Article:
According To Microsoft’s Data, Most Xbox Gamers Are The Opposite Of The Cliché Categories They’re Lumped Into


Gamers are usually lumped into categories that are clichéd pejoratives. They’re basement dwellers, or everyone was part of GamerGate, when the data seems to suggest otherwise. Microsoft shared documents breaking down their specific user demographics at a developers conference, and what we see not only shatters the myth of the Dorito-crusted nerdy kid playing games at home but paints a picture of an industry that was once only for kids, growing up.

Windows Central was able to acquire the report, which was developed around a focus group of 2,000 Xbox One owners (and you should definitely read the full thing) and here some of the more interesting tidbits:

  • Xbox One ownership is 58 percent male and 42 percent female
  • 56 percent of Xbox One owners live with a married spouse or partner
  • 10 percent live alone
  • 23 percent live with their parents
  • Xbox One owners average out to roughly have an annual income of around $75,000. That’s pretty much middle class depending on your location, and a myriad of other factors (that you can check on Pew Research)
  • 53 percent of all users are “socializing” and spend most of their time playing online with friends. An average of 17 hours a week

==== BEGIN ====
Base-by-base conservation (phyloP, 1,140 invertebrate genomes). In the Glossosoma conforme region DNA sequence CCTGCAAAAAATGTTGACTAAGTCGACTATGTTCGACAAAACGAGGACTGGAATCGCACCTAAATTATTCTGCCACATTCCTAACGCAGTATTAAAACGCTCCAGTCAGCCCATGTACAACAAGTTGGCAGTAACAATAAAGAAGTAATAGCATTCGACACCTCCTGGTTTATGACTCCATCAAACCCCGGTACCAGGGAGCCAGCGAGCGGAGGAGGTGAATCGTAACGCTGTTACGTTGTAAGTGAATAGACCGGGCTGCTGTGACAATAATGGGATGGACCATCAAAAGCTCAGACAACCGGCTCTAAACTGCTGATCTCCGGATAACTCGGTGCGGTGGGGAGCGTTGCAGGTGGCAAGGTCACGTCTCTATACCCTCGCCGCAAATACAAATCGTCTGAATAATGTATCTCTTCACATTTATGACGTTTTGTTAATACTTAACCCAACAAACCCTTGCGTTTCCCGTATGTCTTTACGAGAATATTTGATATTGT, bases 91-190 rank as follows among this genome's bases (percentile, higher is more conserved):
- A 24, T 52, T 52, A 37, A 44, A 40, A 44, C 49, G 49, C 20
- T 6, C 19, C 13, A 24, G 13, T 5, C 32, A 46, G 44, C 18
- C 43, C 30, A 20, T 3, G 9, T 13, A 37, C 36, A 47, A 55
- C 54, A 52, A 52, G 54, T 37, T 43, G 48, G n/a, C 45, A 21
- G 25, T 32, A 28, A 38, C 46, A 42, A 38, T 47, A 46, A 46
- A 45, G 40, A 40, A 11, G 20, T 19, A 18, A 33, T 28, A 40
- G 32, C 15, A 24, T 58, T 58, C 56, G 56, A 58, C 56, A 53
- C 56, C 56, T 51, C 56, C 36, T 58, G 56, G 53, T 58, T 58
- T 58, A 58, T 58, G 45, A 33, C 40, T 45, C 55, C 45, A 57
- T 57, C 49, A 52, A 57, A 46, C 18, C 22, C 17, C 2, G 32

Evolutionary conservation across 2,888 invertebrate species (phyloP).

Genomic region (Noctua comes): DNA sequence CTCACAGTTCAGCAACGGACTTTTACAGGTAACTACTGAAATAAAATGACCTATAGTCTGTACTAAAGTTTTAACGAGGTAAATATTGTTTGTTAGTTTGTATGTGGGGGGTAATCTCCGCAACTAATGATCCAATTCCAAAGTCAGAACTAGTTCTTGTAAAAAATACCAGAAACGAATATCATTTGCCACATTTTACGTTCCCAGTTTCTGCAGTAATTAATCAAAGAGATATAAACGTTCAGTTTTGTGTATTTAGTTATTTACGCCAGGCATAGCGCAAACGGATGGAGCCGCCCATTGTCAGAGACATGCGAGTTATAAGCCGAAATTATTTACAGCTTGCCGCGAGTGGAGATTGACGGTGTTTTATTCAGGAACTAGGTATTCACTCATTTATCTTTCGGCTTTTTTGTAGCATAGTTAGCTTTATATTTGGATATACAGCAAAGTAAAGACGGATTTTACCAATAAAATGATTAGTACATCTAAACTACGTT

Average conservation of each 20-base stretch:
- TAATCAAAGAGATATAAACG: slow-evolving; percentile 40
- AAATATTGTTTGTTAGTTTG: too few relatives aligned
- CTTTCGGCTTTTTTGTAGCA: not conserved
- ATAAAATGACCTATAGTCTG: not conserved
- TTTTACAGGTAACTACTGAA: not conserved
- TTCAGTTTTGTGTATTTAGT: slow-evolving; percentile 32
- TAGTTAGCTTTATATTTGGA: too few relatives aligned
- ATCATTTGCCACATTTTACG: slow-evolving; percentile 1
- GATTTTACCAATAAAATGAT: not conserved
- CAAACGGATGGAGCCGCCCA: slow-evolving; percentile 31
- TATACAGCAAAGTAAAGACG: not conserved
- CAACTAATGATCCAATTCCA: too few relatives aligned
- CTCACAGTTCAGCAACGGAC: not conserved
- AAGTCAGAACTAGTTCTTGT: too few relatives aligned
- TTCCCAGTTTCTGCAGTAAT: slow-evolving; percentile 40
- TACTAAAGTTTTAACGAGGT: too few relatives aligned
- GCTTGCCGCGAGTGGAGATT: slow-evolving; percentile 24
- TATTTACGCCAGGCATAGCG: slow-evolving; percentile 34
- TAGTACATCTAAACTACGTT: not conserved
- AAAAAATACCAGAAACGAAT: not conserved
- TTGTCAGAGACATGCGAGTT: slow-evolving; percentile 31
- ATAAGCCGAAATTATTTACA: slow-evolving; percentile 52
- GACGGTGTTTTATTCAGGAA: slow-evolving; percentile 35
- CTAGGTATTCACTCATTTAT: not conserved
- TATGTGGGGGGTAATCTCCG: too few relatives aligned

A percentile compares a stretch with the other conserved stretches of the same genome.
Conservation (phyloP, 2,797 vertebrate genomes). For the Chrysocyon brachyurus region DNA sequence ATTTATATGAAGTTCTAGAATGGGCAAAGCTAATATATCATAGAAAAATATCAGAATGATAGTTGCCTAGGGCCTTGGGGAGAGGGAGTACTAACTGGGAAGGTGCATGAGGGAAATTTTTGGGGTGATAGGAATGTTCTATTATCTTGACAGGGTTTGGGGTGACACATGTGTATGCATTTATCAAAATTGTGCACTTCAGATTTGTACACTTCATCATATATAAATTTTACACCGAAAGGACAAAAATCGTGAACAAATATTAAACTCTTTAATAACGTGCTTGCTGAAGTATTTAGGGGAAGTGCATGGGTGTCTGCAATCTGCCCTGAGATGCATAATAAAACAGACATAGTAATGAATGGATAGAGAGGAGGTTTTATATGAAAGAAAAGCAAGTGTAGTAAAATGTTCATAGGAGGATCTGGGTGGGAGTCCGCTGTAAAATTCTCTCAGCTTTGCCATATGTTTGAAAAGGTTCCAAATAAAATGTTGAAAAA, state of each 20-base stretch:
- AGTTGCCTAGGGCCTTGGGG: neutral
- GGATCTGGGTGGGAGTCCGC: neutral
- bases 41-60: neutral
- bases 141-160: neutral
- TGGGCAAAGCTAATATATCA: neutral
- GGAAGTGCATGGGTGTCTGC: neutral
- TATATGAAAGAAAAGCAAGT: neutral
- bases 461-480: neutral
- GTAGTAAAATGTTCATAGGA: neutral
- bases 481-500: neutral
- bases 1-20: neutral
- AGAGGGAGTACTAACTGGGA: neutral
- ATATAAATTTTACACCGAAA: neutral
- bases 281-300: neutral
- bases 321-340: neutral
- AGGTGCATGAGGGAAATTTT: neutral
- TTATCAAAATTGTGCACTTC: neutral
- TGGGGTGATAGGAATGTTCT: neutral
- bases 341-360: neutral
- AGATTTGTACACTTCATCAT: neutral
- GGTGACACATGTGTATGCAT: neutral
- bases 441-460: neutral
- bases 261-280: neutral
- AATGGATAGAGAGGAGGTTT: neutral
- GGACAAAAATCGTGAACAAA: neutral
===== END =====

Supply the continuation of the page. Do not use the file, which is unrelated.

This report lends a lot of evidence to the idea that gamers are growing up, getting good jobs and starting families. When they boot up their system, they’re usually doing so to reach out to friends and family and keep in touch. This makes complete sense, considering I’m a lifelong gamer, 18-34, married who spends most of his game time either reviewing titles for this here site or to hang out with friends.

My personal experiences aside, there are definitely other key takeaways, such as high rate of female gamers. What’s fascinating about this, is Xbox’s general perception as a “bro” console. It simply isn’t as female-friendly as PS4 due to its emphasis on hardcore action games and a competitive online atmosphere. But maybe it’s a sea change around how we consume content that has also led to a shift in demos. More people are cutting cords, and the stigma around gaming as a “boys only” hobby is rapidly dissipating.

Check out the full report with a bunch of fancy graphs on Windows Central.

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